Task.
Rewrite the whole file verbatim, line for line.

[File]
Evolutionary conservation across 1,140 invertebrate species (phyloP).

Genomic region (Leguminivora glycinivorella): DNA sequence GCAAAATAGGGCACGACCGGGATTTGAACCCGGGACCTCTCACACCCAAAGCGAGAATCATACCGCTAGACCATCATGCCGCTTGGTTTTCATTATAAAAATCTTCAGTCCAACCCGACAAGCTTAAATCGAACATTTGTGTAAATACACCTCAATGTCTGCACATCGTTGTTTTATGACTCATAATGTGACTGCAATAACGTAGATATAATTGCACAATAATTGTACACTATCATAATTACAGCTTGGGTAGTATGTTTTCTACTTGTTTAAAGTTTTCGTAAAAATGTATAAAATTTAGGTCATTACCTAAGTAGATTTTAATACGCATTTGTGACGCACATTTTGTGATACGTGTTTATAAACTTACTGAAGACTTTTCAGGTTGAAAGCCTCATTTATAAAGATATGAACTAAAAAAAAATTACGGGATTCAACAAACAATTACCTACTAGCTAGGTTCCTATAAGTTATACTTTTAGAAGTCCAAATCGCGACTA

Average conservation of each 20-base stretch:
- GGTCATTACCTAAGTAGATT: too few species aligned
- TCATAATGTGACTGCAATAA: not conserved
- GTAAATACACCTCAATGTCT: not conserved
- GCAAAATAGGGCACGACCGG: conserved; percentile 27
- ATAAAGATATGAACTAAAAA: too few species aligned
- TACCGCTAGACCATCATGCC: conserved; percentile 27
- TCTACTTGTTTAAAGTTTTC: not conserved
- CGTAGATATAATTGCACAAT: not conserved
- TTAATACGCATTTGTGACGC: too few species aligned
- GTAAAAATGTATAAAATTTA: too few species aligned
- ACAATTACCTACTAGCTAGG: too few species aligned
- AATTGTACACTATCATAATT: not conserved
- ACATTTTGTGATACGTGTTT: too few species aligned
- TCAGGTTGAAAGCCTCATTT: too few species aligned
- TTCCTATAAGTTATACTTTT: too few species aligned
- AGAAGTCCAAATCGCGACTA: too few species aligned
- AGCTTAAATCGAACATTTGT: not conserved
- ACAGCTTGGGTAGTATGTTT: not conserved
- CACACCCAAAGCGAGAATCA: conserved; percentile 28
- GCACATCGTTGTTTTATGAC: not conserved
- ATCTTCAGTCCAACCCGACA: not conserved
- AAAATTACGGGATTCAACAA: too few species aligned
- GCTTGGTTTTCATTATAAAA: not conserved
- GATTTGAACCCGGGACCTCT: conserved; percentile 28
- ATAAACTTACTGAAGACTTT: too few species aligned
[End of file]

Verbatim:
Evolutionary conservation across 1,140 invertebrate species (phyloP).

Genomic region (Leguminivora glycinivorella): DNA sequence GCAAAATAGGGCACGACCGGGATTTGAACCCGGGACCTCTCACACCCAAAGCGAGAATCATACCGCTAGACCATCATGCCGCTTGGTTTTCATTATAAAAATCTTCAGTCCAACCCGACAAGCTTAAATCGAACATTTGTGTAAATACACCTCAATGTCTGCACATCGTTGTTTTATGACTCATAATGTGACTGCAATAACGTAGATATAATTGCACAATAATTGTACACTATCATAATTACAGCTTGGGTAGTATGTTTTCTACTTGTTTAAAGTTTTCGTAAAAATGTATAAAATTTAGGTCATTACCTAAGTAGATTTTAATACGCATTTGTGACGCACATTTTGTGATACGTGTTTATAAACTTACTGAAGACTTTTCAGGTTGAAAGCCTCATTTATAAAGATATGAACTAAAAAAAAATTACGGGATTCAACAAACAATTACCTACTAGCTAGGTTCCTATAAGTTATACTTTTAGAAGTCCAAATCGCGACTA

Average conservation of each 20-base stretch:
- GGTCATTACCTAAGTAGATT: too few species aligned
- TCATAATGTGACTGCAATAA: not conserved
- GTAAATACACCTCAATGTCT: not conserved
- GCAAAATAGGGCACGACCGG: conserved; percentile 27
- ATAAAGATATGAACTAAAAA: too few species aligned
- TACCGCTAGACCATCATGCC: conserved; percentile 27
- TCTACTTGTTTAAAGTTTTC: not conserved
- CGTAGATATAATTGCACAAT: not conserved
- TTAATACGCATTTGTGACGC: too few species aligned
- GTAAAAATGTATAAAATTTA: too few species aligned
- ACAATTACCTACTAGCTAGG: too few species aligned
- AATTGTACACTATCATAATT: not conserved
- ACATTTTGTGATACGTGTTT: too few species aligned
- TCAGGTTGAAAGCCTCATTT: too few species aligned
- TTCCTATAAGTTATACTTTT: too few species aligned
- AGAAGTCCAAATCGCGACTA: too few species aligned
- AGCTTAAATCGAACATTTGT: not conserved
- ACAGCTTGGGTAGTATGTTT: not conserved
- CACACCCAAAGCGAGAATCA: conserved; percentile 28
- GCACATCGTTGTTTTATGAC: not conserved
- ATCTTCAGTCCAACCCGACA: not conserved
- AAAATTACGGGATTCAACAA: too few species aligned
- GCTTGGTTTTCATTATAAAA: not conserved
- GATTTGAACCCGGGACCTCT: conserved; percentile 28
- ATAAACTTACTGAAGACTTT: too few species aligned